Diabetes is a disease that is different from most other diseases for two important reasons. First, like hypertension, it can be a "silent killer." That is, there are few symptoms until late in the disease, at which time it is usually too late to reverse the damage. Because of this lack of symptoms, people with diabetes, and too often their physicians, do not give it a high priority. This is one of the reasons that diabetes is the leading cause of blindness in people less than 74 years of age, the leading cause of dialysis (using machines to replace kidney function), and the major reason for amputations of toes, feet, and legs. All of this need not happen if glucose levels in people with diabetes could be kept to near-normal levels.
Second, people with diabetes must be actively involved in its treatment. For almost all other diseases, doctors prescribe medicines and the only responsibility for the patient is to take them appropriately. Not so with diabetes. Patients must carefully watch their diet, exercise more often, measure their own glucoses in many cases, and keep appointments in which preventive tests (e.g., measurements of albumin leakage into the urine) and examinations (e.g., dilated eye exams by qualified ophthalmologists) are carried out — all of this when patients feel fine. Therefore, people with diabetes must know a lot about their disease to stay motivated and to be able to make appropriate decisions that would minimize bad outcomes from this disease.
Dr. Bryer-Ash's book, 100 Questions & Answers About Diabetes, should be very helpful in that regard. In addition to basic information about diabetes, it discusses topics not usually covered by more basic books for the public. These topics include discussions of potential cures for diabetes, prevention of diabetes, important information for family members and caregivers of people with diabetes; hints for developing a professional career in diabetes, for volunteering in diabetes, for advocating for diabetes causes, for developing support groups; critical information for participating in sports, for smoothing the experience of children in their school environments, and for travel across time zones. The book is written for the sophisticated reader. This audience will benefit immeasurably from reading Dr. Bryer-Ash's book and certainly will not feel "talked down to." Instead, with this information, they will be important members, indeed the most important members, of the team that is caring for their diabetes.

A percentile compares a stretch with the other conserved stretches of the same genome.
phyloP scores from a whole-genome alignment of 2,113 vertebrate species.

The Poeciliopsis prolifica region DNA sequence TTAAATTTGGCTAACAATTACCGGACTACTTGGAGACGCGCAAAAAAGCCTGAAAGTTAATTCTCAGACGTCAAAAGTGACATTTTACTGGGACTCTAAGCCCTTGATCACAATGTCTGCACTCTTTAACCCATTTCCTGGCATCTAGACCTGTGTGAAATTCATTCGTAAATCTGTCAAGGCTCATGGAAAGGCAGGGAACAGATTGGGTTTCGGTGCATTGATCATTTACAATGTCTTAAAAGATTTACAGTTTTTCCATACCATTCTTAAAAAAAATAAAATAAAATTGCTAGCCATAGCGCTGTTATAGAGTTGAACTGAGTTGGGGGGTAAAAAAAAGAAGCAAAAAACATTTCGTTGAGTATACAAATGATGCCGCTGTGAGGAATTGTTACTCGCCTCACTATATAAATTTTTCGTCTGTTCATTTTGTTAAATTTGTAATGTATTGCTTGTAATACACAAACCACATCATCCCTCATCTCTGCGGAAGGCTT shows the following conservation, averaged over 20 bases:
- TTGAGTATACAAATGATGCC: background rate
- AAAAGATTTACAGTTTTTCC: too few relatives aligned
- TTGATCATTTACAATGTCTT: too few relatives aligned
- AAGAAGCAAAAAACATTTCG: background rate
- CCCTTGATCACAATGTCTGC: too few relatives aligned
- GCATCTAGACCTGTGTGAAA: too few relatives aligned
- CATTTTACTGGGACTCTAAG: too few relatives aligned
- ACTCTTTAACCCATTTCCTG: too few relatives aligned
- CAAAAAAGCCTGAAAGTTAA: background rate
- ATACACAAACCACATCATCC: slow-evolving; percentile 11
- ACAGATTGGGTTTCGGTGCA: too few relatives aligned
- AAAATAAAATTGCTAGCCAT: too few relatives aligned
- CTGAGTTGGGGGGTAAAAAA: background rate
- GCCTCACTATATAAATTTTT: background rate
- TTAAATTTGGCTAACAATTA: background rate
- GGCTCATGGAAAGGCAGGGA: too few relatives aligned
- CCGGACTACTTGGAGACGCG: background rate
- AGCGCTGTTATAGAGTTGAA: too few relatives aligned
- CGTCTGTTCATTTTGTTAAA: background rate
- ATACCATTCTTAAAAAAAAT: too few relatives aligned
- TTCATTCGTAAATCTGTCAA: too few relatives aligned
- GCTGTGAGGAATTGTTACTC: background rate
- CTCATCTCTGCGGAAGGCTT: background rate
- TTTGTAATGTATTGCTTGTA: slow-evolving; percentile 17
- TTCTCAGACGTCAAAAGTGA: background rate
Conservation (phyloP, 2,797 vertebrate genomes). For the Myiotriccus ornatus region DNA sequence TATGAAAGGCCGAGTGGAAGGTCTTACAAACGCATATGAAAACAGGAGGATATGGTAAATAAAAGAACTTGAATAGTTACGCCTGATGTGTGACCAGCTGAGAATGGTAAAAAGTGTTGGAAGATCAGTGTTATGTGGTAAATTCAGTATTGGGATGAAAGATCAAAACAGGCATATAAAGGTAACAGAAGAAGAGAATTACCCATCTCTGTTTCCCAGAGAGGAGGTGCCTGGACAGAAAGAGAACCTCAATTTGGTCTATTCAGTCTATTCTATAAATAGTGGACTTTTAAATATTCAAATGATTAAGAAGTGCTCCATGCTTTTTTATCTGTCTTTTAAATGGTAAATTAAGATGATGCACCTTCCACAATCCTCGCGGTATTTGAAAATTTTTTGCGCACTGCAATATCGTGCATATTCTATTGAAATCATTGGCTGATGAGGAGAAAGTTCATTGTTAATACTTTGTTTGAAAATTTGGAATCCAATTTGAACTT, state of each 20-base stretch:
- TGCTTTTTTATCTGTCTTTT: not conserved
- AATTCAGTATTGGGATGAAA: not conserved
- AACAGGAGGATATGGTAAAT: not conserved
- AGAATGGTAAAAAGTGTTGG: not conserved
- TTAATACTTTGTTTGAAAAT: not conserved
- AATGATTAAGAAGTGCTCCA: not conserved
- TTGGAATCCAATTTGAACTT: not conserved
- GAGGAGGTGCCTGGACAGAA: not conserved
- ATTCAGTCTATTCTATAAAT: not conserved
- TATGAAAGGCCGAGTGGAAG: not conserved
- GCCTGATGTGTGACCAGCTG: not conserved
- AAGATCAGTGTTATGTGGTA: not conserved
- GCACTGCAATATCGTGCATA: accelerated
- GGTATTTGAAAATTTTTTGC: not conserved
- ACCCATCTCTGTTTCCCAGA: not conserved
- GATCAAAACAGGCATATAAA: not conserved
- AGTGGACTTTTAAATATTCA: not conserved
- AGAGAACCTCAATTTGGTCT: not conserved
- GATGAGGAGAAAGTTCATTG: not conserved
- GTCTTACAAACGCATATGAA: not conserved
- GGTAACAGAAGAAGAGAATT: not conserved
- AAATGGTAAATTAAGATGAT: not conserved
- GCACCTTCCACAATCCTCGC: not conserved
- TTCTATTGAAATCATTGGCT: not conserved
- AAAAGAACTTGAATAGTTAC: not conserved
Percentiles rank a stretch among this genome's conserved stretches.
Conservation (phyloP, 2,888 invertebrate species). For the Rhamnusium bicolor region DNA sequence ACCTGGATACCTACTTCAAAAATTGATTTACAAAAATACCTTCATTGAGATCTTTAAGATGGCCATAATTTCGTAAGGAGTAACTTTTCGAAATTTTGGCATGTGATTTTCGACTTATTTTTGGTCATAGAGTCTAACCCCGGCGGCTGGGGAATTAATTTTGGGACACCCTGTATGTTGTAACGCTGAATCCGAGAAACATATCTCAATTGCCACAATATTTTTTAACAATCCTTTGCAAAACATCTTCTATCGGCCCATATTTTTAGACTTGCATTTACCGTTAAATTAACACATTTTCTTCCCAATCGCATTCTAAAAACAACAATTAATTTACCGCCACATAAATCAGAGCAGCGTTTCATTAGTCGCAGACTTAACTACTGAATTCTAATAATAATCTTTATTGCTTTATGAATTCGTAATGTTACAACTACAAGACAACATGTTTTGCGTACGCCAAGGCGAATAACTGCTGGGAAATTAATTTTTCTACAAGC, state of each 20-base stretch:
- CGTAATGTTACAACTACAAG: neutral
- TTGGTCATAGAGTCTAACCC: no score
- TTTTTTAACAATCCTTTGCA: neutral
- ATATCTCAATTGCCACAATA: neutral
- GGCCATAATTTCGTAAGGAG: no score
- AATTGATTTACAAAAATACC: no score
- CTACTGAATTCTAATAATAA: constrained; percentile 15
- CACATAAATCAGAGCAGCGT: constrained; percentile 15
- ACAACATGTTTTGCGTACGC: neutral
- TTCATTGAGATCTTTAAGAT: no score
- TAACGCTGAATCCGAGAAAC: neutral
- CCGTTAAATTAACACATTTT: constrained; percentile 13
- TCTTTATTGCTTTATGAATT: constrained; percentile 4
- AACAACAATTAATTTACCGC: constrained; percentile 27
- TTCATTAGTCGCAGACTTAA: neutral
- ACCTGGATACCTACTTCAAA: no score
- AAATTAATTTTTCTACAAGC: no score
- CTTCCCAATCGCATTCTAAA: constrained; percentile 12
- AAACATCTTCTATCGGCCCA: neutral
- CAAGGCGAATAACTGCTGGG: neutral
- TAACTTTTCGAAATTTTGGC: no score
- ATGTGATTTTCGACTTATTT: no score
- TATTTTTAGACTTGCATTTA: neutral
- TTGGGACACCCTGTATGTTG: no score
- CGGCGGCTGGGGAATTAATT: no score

Mayer B. Davidson, MD
Professor of Medicine
Charles Drew University &
David Gejfen School of Medicine at UCLA
Past President, American Diabetes Association
I thank those who have given advice and assistance with this book, especially Dr. Mayer B. Davidson, who kindly reviewed the manuscript and gave many helpful suggestions, as he has done throughout my career. Jeffrey Hall, Janice Camino, and several of my patients contributed questions. Joann Jue provided administrative assistance. Michelle Dennison-Farris RD, CDE gave helpful advice on Questions 40 and 67 relating to nutrition and diet. I thank Dr. Keith G. Dawson for providing a superb clinical role model of a first-class diabetologist. Finally, I thank my family and loved ones for their patience and support. However, any omissions, oversights, or errors in this work are mine alone.
ONE . What Is Diabetes?
Why and how did I get diabetes?
What are the symptoms of diabetes?
Is there such a thing as borderline diabetes? What is it?
A lack or shortage, especially of something essential to health.
A hormone produced by the beta cells of the pancreas, which facilitates the entry of glucose and other substances into cells and which has several other functions.
A gland deep in the abdomen, behind the stomach, that produces hormones (insulin, glucagon) and digestive enzymes.
A basic sugar used to fuel body cells.
Type 1 diabetes
Characterized by an almost complete deficiency of insulin due to the immune system erroneously attacking and destroying the insulin-producing cells In the pancreas.